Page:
Prime Minister Benjamin Netanyahu’s office on Sunday ordered that 12 illegal outposts in the West Bank be connected to the state’s official power grid in the premier’s latest gesture to settlers just eight days before the March 2 elections.
Director-General of the Prime Minister’s Office, Ronen Peretz, wrote in a letter to the Defense Ministry’s adviser on settlement affairs, Avi Roeh, that the dozen wildcat hilltop communities handpicked for the upgrade “were established many years ago on [what is considered] state land, often times with the government’s encouragement and out of security considerations.”
Peretz added that the government is also in the process of legalizing many of the over 100 outposts in the West Bank. But in the meantime, “these residents find themselves spending many hours without basic living conditions such as electricity and water,” the Peretz lamented.
“This harsh reality poses a real security threat when all outposts are in complete darkness during the night,” he said.
While the international community considers all settlement activity illegal, Israel differentiates between legal settlement homes built and permitted by the Defense Ministry on land owned by the state, and illegal outposts built without necessary permits, sometimes on private Palestinian land.
The outposts listed in Peretz’s letter were Nofei Nehemiah, Havat Yair, Hilltop 851, Maoz Zvi and Shaharit in the northern West Bank; Pnei Kedem, Tekoa D, Esh Kodesh and Achiya in the central West Bank; and Asahel in the southern West Bank.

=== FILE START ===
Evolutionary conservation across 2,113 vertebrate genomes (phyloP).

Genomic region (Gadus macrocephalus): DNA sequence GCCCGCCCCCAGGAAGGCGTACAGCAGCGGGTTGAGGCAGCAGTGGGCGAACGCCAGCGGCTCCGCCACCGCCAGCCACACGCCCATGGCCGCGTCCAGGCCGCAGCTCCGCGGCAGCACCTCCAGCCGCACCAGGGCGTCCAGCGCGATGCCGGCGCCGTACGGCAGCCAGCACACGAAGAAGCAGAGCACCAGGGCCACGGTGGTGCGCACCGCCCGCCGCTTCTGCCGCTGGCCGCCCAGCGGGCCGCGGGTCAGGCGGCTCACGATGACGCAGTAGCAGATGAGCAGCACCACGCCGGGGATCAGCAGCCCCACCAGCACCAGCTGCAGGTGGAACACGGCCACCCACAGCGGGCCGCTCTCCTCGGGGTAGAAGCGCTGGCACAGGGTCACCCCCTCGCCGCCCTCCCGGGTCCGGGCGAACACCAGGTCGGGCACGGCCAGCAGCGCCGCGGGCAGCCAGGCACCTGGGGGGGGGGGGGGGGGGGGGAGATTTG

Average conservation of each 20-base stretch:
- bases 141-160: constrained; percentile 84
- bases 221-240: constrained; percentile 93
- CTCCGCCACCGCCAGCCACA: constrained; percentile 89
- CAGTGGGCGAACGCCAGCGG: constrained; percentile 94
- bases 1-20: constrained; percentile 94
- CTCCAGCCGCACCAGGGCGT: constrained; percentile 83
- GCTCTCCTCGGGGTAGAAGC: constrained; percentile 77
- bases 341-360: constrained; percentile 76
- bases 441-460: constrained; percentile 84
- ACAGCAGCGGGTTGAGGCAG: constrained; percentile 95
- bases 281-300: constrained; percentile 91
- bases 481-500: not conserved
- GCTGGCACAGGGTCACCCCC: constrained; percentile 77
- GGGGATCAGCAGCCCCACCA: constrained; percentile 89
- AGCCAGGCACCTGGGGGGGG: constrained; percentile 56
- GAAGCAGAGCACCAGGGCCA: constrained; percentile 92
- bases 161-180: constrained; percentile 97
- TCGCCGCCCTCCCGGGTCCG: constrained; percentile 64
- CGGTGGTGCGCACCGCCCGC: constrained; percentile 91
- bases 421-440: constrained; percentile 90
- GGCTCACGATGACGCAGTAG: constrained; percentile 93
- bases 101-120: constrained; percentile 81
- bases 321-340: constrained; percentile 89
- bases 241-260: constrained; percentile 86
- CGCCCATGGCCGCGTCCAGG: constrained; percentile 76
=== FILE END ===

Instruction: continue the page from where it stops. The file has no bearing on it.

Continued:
Until now, these small communities — mostly several dozen families each — have typically received electricity from generators wired to nearby settlements.
David Elhayani, who chairs the Yesha Council umbrella group of settler mayors, thanked Netanyahu in a statement, calling the directive “another step toward the legalization of all Israeli settlement” in the West Bank.
Samaria Regional Council chairman Yossi Dagan similarly lauded the move, but called on the prime minister to not forget the dozens of remaining outposts which remain without a stable source of power, such as Havat Gilad. The cabinet voted to legalize the northern West Bank wildcat community last year, but that process has yet to be finalized, and the town remains disconnected from the power grid.
The Sunday directive from Netanyahu was the latest gesture toward settlers and their supporters in the weeks ahead of the election in a bid to shore up support for his right-wing bloc.
Last week, Netanyahu announced that he had lifted restrictions against the construction of the controversial Givat Hamatos neighborhood in East Jerusalem, saying that 3,000 homes would be built for Jewish residents there, in addition to another 2,200 housing units for Jews in the nearby Har Homa neighborhood.
The announcement from Netanyahu came less than two weeks after the Housing Ministry began advancing a plan to build a massive Jewish neighborhood in an East Jerusalem area that appears to be earmarked in the Trump administration’s peace plan for a Palestinian tourism center.
Netanyahu on Sunday addressed a ceremony inaugurating a new neighborhood in the southern West Bank’s Kiryat Arba settlement. He boasted of having been deeply involved in the crafting of the Trump administration’s peace plan, which includes American recognition of Israeli sovereignty over the Jordan Valley as well as all settlements in the West Bank.
He confirmed that US members of a committee that will map out areas of the West Bank that Israel may annex as part of the outline were on their way to Israel.
“This plan came to fruition because I fought for it… I withstood pressures that no prime minister has ever faced,” Netanyahu said, adding that his ability to “influence American public opinion” made him a “tougher” prime minister than Israel’s founding father and first prime minister David Ben-Gurion.